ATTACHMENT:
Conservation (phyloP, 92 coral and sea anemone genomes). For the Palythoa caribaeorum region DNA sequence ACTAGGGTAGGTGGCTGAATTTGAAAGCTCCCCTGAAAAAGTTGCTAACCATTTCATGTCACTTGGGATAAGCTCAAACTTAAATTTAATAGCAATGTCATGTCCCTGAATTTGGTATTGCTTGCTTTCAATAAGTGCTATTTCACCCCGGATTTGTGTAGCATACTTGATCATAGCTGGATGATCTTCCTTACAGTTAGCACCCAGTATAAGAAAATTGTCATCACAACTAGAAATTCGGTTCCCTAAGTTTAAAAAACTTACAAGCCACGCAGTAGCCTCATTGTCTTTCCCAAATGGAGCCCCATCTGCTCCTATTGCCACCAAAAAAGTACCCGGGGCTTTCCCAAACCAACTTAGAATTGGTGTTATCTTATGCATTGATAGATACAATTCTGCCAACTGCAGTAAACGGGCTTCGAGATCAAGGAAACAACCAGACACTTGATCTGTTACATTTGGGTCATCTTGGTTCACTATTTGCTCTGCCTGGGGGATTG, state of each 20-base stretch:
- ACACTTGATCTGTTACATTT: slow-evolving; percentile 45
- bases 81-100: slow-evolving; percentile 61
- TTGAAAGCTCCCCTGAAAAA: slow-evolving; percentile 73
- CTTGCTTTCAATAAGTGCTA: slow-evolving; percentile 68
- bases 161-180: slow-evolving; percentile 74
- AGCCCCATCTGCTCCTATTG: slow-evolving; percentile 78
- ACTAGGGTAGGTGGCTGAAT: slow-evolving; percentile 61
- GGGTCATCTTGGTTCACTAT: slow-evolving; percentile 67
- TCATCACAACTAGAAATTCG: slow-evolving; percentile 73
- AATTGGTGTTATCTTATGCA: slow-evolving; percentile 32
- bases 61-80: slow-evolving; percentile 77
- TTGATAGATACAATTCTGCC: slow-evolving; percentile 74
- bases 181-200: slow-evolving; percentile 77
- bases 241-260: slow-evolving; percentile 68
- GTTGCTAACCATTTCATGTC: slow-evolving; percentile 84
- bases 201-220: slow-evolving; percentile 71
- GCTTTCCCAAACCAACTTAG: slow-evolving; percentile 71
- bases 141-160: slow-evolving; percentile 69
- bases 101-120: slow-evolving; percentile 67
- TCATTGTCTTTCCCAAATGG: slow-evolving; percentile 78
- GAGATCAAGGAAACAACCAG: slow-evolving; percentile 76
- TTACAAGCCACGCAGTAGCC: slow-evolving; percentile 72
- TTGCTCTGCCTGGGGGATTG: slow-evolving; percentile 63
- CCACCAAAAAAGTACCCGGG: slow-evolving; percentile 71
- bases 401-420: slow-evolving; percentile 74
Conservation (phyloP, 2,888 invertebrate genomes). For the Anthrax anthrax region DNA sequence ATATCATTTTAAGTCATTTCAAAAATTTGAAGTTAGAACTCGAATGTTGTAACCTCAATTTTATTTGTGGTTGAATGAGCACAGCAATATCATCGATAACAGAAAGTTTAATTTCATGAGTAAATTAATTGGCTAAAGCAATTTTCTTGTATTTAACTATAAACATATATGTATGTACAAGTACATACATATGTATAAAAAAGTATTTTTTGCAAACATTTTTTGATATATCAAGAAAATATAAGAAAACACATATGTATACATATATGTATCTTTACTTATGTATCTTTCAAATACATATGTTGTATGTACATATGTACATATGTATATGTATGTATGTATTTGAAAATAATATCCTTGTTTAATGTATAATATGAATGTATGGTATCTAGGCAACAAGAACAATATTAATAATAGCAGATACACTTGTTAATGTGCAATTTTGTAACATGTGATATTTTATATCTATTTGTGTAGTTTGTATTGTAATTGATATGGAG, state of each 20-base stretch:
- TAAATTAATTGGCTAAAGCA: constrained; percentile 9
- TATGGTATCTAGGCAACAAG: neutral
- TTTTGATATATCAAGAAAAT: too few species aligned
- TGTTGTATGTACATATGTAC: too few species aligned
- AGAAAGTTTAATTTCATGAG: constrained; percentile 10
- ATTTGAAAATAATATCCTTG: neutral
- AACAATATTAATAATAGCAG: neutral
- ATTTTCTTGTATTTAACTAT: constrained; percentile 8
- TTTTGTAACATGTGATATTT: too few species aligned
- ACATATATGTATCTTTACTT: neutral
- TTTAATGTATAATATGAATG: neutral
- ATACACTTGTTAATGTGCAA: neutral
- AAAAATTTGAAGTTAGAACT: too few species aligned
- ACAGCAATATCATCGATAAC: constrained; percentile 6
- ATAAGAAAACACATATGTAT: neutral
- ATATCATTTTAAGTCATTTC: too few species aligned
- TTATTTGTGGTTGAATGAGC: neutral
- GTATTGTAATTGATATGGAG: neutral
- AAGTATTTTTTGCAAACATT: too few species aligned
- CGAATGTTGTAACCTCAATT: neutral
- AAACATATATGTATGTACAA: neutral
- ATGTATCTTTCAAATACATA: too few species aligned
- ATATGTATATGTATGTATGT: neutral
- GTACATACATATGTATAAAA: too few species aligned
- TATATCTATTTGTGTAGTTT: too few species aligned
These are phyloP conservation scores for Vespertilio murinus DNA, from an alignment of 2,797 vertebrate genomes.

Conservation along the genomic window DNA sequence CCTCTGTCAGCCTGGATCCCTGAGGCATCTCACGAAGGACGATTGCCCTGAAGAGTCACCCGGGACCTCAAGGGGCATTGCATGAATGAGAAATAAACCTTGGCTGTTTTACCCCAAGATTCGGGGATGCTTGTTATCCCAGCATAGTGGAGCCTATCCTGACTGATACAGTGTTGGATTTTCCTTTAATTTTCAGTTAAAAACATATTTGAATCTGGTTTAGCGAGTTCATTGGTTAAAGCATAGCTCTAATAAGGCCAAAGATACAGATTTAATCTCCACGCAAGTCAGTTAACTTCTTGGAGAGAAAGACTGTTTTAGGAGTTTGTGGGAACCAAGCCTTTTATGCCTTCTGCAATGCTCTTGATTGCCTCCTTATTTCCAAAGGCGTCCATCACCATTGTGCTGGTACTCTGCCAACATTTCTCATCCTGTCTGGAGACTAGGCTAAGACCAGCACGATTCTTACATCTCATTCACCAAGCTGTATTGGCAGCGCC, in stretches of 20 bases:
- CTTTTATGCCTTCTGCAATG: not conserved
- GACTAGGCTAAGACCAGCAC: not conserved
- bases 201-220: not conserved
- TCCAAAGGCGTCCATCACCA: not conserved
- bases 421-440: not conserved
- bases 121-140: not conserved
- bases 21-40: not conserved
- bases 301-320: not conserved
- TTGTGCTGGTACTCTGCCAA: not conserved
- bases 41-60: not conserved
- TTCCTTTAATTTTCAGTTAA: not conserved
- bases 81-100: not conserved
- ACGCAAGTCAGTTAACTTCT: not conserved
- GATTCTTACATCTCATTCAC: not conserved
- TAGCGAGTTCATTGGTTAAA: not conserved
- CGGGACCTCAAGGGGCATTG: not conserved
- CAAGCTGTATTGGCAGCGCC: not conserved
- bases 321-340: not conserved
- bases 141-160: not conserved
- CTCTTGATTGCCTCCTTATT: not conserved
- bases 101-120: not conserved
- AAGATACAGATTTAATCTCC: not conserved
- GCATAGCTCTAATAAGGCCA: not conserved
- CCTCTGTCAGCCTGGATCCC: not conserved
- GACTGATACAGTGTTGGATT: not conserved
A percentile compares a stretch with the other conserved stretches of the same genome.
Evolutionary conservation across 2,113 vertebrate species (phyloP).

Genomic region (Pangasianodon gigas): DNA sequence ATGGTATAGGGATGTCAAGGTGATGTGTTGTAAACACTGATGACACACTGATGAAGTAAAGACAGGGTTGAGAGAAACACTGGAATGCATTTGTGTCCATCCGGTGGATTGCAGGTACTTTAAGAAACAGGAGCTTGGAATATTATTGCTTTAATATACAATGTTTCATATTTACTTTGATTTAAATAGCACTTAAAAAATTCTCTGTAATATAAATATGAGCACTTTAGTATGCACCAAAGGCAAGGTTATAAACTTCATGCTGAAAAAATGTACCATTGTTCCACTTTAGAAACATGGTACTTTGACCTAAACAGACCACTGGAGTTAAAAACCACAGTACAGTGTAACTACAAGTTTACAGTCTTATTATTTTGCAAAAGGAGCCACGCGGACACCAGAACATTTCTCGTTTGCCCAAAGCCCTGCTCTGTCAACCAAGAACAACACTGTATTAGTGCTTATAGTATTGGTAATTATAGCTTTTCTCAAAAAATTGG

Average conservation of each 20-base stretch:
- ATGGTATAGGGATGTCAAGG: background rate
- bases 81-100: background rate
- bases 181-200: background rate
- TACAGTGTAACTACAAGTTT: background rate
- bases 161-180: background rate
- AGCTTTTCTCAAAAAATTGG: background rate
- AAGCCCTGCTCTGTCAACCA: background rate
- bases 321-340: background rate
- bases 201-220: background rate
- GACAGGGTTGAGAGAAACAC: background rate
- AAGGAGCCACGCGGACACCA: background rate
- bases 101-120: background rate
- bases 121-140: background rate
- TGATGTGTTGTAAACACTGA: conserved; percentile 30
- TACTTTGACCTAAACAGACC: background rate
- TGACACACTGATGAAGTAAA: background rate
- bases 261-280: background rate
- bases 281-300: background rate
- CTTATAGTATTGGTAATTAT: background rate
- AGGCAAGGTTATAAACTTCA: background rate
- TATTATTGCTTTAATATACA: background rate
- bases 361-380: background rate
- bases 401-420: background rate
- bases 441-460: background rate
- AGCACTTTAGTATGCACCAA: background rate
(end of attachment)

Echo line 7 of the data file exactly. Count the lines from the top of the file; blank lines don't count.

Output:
- AGCCCCATCTGCTCCTATTG: slow-evolving; percentile 78